• Noah was born pre-Flood. And if you follow the geneologies, they lifespans increasingly shorten with each successive generation; thus not an immediate effect but something that took a few generations to take in.

            Also... the bible is not a trusted reference source. It was written by people who weren't there, repeatedly re-written by people with poor translation skills (not to mention political agendas to achieve). Each new interpretation of "The word of God" heralded as an unchanging, perfect holy text. Codswallop!

            Is' generally taken that:

            Genesis 1:1-2:2 was God's communication of events to Adam.
            Genesis 2:3-4 (at least) were Adam's record.
            Genesis 4-9 were Noah's record.
            Genesis 10 was a record of Noah's sons.
            Genesis 11-25 was the record of Abraham (Abram).

            Now keep in mind that per the Genealogical records, Adam knew God, and Adam and Noah's parents would have been able to know Adam; furthermore, Noah would have known Methuselah who would have certainly known Adam. Thereby Genesis 1-9 are fully accountable vi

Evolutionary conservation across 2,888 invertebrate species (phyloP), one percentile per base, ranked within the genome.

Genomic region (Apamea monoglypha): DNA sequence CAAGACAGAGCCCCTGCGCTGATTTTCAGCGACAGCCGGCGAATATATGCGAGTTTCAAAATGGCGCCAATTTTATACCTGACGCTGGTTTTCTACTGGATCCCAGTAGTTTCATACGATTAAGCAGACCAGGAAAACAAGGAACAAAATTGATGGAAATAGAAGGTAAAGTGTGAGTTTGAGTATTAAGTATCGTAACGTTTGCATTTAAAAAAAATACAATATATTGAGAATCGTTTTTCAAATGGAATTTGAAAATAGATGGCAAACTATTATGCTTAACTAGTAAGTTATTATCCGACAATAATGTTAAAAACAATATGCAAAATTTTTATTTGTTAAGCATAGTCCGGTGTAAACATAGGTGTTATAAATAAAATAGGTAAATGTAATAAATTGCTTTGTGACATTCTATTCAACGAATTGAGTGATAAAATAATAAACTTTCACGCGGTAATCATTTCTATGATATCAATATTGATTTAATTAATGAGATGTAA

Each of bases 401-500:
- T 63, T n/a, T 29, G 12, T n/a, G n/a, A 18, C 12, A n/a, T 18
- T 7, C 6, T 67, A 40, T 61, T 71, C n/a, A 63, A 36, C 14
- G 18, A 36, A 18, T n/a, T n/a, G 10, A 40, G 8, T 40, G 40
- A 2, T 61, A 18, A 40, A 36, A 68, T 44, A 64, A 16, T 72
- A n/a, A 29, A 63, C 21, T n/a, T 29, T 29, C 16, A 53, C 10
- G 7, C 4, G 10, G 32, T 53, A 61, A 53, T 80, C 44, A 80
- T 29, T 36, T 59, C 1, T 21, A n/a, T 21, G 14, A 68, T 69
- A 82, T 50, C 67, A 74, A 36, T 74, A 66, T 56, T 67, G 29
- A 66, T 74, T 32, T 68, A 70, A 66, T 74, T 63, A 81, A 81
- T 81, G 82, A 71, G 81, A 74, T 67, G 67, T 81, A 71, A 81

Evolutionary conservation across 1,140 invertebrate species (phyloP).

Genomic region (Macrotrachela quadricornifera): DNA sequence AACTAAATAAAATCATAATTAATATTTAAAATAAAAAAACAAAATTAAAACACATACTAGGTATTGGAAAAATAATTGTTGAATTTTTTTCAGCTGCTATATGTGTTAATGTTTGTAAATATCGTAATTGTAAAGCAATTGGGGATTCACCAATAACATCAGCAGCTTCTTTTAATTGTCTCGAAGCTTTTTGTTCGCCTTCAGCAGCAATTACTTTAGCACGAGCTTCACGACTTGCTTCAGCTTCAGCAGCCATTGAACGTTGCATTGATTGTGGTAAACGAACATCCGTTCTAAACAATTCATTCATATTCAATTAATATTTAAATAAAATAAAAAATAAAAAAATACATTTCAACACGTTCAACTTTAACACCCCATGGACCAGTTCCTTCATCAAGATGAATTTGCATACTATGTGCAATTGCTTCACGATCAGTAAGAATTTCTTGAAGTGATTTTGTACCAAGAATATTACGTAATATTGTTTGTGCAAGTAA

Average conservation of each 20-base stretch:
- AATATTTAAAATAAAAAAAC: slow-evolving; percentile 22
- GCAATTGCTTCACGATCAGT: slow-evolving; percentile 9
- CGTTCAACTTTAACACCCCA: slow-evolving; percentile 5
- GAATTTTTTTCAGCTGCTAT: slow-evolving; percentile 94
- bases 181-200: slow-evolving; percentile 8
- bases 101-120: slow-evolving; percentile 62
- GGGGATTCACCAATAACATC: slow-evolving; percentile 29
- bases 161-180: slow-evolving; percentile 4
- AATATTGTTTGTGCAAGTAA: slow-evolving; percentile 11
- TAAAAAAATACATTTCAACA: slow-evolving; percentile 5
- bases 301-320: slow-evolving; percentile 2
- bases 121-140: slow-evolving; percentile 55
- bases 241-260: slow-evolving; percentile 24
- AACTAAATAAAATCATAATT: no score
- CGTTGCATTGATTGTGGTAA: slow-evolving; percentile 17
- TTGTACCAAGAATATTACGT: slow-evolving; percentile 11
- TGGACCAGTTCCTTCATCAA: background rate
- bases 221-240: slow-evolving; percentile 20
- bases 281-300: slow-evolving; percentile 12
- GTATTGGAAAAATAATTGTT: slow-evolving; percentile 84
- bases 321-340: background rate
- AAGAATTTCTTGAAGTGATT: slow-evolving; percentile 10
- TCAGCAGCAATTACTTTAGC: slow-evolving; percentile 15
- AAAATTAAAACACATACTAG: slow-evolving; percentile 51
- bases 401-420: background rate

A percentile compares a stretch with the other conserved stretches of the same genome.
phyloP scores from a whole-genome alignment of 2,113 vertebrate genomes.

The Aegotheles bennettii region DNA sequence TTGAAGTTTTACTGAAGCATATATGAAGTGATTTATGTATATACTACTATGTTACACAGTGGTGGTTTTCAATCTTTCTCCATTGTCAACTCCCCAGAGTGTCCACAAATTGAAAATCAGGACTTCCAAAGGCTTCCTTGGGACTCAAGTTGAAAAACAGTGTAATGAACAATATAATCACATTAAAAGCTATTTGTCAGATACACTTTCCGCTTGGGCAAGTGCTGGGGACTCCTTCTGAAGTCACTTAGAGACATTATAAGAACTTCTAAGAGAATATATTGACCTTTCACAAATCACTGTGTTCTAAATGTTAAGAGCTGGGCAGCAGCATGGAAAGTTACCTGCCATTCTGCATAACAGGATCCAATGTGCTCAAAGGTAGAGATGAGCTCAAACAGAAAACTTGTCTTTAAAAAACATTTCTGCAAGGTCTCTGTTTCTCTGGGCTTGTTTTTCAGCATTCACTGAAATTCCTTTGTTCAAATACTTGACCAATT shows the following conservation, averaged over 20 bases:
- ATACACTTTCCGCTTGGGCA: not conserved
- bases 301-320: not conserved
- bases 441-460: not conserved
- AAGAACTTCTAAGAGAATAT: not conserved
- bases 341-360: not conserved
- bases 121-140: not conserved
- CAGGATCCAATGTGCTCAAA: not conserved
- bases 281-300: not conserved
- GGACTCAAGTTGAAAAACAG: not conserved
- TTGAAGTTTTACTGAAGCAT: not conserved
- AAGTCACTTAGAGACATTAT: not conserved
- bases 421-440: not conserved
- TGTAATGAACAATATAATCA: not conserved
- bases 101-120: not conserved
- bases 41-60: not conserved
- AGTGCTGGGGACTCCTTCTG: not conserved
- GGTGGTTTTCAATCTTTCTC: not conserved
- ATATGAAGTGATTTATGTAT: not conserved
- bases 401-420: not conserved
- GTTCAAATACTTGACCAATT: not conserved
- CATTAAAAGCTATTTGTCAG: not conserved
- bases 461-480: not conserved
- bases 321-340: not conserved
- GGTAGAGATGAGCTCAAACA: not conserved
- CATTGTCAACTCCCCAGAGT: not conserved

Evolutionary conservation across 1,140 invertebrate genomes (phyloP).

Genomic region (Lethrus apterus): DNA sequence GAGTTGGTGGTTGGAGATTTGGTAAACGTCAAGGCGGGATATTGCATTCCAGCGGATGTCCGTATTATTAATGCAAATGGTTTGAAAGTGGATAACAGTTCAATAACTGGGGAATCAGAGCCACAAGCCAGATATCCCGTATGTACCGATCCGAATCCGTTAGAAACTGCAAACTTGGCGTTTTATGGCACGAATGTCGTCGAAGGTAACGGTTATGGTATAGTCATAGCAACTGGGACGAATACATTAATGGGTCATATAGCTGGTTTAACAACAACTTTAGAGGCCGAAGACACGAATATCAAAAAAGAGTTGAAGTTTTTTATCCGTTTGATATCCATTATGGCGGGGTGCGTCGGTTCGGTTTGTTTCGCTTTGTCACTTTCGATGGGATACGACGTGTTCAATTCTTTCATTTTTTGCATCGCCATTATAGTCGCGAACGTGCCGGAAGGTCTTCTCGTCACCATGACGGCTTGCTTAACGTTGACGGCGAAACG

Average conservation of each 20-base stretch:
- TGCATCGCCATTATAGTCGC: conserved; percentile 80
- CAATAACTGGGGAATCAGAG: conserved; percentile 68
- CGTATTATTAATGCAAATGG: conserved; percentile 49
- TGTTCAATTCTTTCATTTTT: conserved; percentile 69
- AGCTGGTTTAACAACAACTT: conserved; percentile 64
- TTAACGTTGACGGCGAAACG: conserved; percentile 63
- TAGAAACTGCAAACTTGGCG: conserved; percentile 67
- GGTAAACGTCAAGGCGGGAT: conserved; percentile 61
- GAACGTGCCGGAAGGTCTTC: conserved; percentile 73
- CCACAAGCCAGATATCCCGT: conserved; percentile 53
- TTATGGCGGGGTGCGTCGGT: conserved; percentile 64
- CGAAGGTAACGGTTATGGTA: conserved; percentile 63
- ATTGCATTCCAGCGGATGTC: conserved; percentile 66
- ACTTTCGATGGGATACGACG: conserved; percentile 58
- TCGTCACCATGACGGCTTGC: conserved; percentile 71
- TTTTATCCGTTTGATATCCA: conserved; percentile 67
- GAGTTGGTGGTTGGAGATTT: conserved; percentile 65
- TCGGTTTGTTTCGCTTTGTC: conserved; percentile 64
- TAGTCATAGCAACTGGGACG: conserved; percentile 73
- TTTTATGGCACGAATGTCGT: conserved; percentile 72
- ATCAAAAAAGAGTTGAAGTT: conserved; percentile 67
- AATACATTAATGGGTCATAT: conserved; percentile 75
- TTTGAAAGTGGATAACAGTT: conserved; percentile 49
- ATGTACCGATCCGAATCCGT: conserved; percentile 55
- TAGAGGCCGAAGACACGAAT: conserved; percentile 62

• Tough on you that you got a tiny bit annoyed for pissing away 40 years in the desert...

        The desert that a man on a crutch could cross in a couple of weeks, and that a healthy man could cross in a week on foot. God must have created a dimensional warp mid-desert that stretched its size out to, lessee, suppose we assume only ONE mile a day -- the distance one can crawl on hands and knees and still have time to spare to collect the morning manna and pitch the tents and all. 40 x 365 x 6 / 7 (can't crawl on th

        • After all, if you can dimensionally warp 100 miles into 100,000 miles and twist the night sky up so that tracking the sun East moves you in a drunkard's walk, performing an impossible toplogical trick of warping a spherical manifold into a flat plane with edges should be a piece of cake